Morgan Stanley Says Stock Slide Was Just An Appetizer for the Real Deal.
The U.S. stock market only had a taste of the potential damage from higher bond yields earlier this year. The biggest test yet to come.
“Appetizer, not the main course.” This is how the bank’s strategists led by London-based Andrew Sheets described the correction of late January to early February. Although higher bond yields proved tough for equity investors to digest, the key metric of inflation-adjusted yields didn’t break out of their range for the past five years.
Higher real yields mean a bigger discount rate used to value future earnings. Interest rates might break out of the range over the past five years as investors anticipate greater central bank policy normalization. That could hit stocks much harder.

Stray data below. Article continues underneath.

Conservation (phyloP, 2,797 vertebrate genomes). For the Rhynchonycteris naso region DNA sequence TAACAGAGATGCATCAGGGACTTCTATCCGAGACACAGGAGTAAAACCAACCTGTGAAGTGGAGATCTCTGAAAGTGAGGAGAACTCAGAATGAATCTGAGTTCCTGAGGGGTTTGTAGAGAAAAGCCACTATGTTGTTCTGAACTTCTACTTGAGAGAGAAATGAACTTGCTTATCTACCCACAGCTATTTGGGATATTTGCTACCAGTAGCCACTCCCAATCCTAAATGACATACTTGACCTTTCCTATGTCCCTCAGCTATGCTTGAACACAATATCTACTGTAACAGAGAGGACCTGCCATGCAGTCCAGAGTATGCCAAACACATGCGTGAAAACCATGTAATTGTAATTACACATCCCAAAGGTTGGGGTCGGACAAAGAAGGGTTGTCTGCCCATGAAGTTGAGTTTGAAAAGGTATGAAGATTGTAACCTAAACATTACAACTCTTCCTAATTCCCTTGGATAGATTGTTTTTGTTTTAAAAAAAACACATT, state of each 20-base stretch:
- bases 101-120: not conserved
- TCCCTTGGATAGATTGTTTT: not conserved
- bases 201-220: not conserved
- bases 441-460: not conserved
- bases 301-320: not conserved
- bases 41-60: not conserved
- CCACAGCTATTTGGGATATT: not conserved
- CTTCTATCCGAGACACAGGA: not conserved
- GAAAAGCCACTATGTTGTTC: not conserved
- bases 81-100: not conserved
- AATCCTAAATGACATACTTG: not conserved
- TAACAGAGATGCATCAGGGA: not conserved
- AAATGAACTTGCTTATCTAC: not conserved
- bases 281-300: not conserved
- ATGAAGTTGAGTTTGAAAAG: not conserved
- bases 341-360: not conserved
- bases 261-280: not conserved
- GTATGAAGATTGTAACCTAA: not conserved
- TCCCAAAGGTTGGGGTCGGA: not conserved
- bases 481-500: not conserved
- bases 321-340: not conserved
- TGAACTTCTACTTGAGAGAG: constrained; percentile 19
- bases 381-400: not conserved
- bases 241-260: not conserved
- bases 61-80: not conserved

Relatively low real yields were a big support for equity valuations. As a result, a break higher would indicate that stocks will have to rely on earnings to drive them higher. Furthermore, the challenge is that a slowdown may loom starting in the second quarter.
“It’s when growth softens while inflation is still rising that returns suffer most.”
Morgan Stanley’s cautionary message contrasts with other, more bullish sentiments. BlackRock has expressed optimism that in the near term corporate profits will be “supercharged” because of the tax cuts.